Mozilla has announced a new version of its Firefox browser for standalone virtual and augmented reality headsets. It’s called Firefox Reality, and Mozilla describes it as a cross-platform, open source, and privacy-friendly browser whose interface will be specialized for headsets. You can see an early demo of it working on the HTC Vive Focus, but it’s not available publicly yet, and Mozilla hasn’t specified which headsets will support it.
The Firefox Reality demo makes it looks a lot like a traditional browser, albeit one that’s streamlined and floating in a virtual void. The video demonstrates someone navigating through pages and smoothly scrolling with a simple VR controller, but they seem to have a little trouble hitting small buttons with its pointer. Mozilla’s vision sounds pretty broad and potentially ambitious, though:
Mixed reality is the wild west. How do you type? How do you express emotion? How do you view the billions of existing 2D web pages as well as new 3D content? How do you communicate? Who maps the world and who controls what you see? Can we build on our work with voice recognition and connected devices to create a better browsing experience? We love tackling these questions. Everything is new again, and we are constantly building and experimenting to find the right answers.
Headset makers have already developed browsers for individual platforms. Oculus released one for the Gear VR, Google has an experimental version of Chrome for Daydream, and Microsoft put its Edge browser into Windows Mixed Reality’s home space. (These are all basically browsers for virtual reality, but they could translate easily to consumer augmented reality headsets, and Windows Mixed Reality also includes devices like the HoloLens.) You can also access traditional browsers through VR desktop apps.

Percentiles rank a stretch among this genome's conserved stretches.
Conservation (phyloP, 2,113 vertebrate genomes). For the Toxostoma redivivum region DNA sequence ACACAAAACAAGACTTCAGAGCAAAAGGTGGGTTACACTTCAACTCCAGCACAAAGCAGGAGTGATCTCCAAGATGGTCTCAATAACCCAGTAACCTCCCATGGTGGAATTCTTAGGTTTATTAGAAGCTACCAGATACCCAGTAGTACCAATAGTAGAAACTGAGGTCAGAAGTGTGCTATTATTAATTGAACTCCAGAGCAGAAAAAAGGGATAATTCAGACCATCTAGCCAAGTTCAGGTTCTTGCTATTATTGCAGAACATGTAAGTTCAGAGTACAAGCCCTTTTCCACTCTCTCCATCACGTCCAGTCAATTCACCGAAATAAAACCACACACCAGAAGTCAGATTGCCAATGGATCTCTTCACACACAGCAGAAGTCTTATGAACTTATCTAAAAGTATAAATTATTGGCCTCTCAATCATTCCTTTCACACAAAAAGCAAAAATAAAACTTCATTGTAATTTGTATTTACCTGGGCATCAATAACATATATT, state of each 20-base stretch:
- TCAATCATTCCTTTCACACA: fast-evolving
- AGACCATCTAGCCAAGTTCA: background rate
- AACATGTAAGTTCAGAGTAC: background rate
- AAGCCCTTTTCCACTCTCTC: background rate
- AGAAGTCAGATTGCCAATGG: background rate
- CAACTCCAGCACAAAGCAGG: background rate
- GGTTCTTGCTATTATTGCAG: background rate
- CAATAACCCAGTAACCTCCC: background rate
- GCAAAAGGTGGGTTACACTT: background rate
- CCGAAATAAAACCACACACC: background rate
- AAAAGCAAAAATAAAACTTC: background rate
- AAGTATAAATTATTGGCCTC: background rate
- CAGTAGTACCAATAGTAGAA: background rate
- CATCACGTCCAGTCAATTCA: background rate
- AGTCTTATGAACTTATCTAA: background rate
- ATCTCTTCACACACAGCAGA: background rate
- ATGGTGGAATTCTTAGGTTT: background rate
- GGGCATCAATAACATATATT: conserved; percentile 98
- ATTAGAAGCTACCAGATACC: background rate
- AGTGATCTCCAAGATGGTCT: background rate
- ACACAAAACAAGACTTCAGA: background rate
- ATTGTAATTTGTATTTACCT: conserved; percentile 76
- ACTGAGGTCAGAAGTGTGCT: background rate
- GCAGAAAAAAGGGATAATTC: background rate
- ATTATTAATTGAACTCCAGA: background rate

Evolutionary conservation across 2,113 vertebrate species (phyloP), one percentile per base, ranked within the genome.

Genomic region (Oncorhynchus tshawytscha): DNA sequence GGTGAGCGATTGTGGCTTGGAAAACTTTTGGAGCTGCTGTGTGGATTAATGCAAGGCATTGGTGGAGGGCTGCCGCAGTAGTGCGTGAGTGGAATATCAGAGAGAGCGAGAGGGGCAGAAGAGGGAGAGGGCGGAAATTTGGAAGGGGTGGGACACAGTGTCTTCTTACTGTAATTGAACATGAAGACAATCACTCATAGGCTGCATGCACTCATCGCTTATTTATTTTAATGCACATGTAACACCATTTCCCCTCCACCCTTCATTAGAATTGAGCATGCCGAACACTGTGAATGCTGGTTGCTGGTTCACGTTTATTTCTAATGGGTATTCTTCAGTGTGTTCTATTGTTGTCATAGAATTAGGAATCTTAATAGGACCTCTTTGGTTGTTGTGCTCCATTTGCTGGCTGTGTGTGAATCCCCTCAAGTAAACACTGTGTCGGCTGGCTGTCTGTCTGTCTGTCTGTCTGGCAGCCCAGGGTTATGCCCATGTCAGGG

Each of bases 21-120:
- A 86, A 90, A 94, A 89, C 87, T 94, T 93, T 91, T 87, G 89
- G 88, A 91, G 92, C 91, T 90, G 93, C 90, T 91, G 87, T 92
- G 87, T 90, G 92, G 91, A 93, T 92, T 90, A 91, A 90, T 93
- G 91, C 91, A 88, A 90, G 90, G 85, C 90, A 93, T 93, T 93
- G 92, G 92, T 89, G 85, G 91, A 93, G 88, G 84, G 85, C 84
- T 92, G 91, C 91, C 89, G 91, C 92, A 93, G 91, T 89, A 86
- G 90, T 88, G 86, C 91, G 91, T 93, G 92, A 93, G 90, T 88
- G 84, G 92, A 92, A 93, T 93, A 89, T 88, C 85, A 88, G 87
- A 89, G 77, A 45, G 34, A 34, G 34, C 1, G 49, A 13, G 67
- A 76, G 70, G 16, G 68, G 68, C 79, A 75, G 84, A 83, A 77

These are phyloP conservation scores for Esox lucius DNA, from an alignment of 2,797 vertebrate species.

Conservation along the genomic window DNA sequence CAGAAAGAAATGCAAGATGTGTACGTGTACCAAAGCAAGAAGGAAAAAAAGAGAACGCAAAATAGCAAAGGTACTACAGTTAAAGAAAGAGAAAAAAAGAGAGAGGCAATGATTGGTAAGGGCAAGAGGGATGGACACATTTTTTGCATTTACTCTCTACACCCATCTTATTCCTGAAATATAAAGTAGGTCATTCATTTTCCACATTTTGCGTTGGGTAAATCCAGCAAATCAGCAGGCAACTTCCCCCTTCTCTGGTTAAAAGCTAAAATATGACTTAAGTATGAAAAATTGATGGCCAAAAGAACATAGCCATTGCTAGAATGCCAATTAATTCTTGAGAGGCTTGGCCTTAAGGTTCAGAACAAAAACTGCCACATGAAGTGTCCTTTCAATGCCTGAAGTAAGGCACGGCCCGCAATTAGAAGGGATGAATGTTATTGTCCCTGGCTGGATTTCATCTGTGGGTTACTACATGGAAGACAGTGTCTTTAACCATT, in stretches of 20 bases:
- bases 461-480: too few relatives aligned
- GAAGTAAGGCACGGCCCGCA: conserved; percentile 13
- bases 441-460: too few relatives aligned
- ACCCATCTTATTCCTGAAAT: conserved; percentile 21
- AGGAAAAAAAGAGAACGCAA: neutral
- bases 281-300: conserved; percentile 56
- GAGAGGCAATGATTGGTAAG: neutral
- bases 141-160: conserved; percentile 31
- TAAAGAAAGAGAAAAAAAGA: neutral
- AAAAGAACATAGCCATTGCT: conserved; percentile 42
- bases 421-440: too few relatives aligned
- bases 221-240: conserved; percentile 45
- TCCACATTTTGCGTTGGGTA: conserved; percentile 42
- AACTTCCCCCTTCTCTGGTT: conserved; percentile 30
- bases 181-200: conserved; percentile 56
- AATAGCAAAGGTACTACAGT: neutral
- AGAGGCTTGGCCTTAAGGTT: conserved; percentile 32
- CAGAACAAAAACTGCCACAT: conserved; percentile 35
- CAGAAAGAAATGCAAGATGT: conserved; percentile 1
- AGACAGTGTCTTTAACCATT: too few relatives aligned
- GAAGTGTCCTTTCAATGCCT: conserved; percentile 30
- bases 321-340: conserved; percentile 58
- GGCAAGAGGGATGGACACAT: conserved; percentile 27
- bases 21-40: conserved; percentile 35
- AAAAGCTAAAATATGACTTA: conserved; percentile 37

But Mozilla wants people to use Firefox Reality for the same reasons they’d use Firefox on a computer. It’s not specific to any one headset brand, and it’s not run by a company known for harvesting user data, like Google or Facebook. Firefox Reality is also supposed to reflect performance advances that Firefox made with its speedy Quantum browser. Firefox specifically talks about supporting standalone headsets, which are still fairly rare. But there’s no clear reason why it couldn’t support other VR devices as well.
VR browsers are generally thought of as portals for 2D web pages, but that’s not all they’re good for. They can also launch full VR experiences or 360-degree videos that are hosted online, through a standard like WebVR, which Firefox added full support for last year. With Firefox Reality, Mozilla is giving VR a vote of confidence, and potentially bringing some openness to a series of relatively walled-off and device-specific VR platforms.